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UQ Wire: I See Four Lights

Unanswered Questions: Thinking For Ourselves
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I See Four Lights

By William Rivers Pitt
t r u t h o u t | Perspective

Wednesday, 16 October, 2002

There was a period of time when 'Star Trek - The Next Generation' was the best thing going on television. Between the character development, the social themes and the awesome reality of the Kingon, Worf, one could regularly tune in and spend an immensely satisfying hour in space.

One of the best 'The Next Generation' episodes is called 'Chain of Command.' A two-part cliffhanger, the story revolves around the abduction and torture of the captain of the Enterprise, Jean-Luc Picard, at the hands of an enemy commander named Gul Madred. Madred strips Picard naked, implants a device in his body that delivers agonizing pain at the push of a button, and over the course of many days attempts to wear Picard down through a disturbingly simple process of psychological warfare. Picard is seated in a chair with four bright lights shining in his face, and Madred attempts through painful coercion to make him say that there are, in fact, five lights. Every time he refuses to say there are five lights, he is drilled with pain. In essence, Picard is expected to deny the reality described by his own eyes, and surrender the will of his mind to the definition of reality offered by his captor.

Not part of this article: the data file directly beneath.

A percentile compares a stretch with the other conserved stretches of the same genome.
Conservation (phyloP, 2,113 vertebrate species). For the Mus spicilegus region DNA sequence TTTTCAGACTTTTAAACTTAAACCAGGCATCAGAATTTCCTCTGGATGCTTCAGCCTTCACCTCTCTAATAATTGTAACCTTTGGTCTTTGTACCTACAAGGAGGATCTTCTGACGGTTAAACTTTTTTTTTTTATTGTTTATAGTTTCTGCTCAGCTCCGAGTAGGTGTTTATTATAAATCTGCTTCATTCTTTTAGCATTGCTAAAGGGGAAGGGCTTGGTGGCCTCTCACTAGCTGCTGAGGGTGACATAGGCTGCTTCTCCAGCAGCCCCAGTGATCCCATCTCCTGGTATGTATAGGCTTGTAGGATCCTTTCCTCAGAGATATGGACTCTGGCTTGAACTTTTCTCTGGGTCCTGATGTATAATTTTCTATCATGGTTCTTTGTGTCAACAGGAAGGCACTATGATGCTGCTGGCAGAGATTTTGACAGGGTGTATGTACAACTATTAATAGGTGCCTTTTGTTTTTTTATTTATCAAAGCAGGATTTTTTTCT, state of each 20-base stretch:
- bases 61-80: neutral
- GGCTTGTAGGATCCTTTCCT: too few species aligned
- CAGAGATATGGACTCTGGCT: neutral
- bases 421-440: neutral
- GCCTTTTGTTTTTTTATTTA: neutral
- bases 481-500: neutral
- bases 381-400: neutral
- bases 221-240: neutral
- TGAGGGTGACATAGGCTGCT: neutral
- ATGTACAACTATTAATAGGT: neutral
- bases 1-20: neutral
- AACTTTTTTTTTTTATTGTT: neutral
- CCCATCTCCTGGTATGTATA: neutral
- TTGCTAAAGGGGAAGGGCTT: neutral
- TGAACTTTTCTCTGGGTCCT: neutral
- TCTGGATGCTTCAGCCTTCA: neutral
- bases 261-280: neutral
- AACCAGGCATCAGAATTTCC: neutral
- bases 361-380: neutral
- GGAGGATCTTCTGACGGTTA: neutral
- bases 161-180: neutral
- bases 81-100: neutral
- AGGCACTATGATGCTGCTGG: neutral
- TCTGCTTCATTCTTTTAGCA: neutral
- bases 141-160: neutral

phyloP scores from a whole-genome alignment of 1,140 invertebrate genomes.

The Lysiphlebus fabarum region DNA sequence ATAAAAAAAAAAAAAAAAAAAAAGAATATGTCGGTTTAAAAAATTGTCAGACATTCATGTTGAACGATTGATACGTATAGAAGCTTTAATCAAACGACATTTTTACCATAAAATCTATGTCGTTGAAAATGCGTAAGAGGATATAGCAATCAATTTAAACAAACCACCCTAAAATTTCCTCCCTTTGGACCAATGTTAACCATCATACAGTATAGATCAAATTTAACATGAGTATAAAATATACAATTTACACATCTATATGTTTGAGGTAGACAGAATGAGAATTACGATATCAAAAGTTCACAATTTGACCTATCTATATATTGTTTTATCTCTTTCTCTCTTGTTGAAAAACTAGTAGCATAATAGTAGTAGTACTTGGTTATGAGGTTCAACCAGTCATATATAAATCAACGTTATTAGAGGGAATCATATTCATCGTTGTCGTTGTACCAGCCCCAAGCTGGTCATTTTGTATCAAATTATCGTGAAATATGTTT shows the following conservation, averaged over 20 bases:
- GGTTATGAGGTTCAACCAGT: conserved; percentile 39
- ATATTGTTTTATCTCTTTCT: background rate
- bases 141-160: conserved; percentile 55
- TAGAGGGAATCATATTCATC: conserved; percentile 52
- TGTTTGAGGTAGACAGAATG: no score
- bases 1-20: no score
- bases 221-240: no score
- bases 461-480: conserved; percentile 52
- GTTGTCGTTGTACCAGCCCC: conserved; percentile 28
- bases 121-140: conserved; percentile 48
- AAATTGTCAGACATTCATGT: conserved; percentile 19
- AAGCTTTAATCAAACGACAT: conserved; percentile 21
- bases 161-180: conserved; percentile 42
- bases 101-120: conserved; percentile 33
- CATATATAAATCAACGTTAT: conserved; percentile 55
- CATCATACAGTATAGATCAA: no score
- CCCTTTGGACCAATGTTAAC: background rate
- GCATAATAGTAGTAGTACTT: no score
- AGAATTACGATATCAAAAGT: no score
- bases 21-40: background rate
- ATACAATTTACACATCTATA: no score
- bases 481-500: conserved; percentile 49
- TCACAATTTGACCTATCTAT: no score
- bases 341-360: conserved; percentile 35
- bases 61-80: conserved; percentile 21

In the end, Picard's will wins through the torture. He is rescued, and as he is led from the torture chamber - bloody, shivering, but unbowed - he turns back to Madred and husks, "There...are...four...lights!" Despite the agony, the deprivation, and the commanding voice of a controlling authority who demanded that a simple truth be subjugated, Picard never appeared to release the knowledge that his eyes were right. He refused, it seemed, to allow another to define his reality, even under torture. There were four lights.

This plot line is lifted directly from George Orwell's book, '1984.' The main character, Winston, is given a demonstration of how Doublethink works; O'Brien, his torturer, holds up four fingers before Winston's face, all the while increasing his agony, until Winston is compelled to say that he sees five fingers. The diabolical aspect of this is the incredible effectiveness of the coercion. Winston, at the end of the experience, actually does see five fingers before him.

Watching television news is not torture, nor is reading a local newspaper, at least not in the physical sense. No one has implanted any devices in our flesh that twist us in agony if we refuse to believe and parrot what we see and read. Yet we are being asked, every day, to say there are five lights when, in fact, there are four.